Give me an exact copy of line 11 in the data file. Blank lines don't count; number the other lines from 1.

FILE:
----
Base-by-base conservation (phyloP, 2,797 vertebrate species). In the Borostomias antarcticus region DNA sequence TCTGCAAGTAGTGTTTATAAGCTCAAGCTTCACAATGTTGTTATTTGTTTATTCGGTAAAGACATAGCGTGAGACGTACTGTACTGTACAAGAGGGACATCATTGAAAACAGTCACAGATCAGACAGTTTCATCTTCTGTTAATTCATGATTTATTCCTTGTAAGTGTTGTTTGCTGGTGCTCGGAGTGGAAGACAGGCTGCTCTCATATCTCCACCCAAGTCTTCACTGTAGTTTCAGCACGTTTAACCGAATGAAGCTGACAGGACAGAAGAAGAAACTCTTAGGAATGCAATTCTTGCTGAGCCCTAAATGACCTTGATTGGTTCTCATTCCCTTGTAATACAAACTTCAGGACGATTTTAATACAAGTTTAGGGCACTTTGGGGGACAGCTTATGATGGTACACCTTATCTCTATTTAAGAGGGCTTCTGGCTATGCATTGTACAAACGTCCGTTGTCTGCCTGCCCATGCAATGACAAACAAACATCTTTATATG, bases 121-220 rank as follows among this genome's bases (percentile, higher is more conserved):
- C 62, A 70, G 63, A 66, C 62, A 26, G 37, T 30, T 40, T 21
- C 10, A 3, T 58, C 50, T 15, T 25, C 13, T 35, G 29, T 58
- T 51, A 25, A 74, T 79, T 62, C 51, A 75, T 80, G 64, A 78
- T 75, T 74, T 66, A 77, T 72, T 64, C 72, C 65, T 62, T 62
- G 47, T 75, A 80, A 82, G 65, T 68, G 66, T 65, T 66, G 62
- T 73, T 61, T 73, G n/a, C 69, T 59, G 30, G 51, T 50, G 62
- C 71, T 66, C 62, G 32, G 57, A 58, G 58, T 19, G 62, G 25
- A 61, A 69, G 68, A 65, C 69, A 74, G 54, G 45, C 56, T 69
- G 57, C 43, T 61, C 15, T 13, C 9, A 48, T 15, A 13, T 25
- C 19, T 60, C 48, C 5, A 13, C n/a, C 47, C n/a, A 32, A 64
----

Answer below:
- C 19, T 60, C 48, C 5, A 13, C n/a, C 47, C n/a, A 32, A 64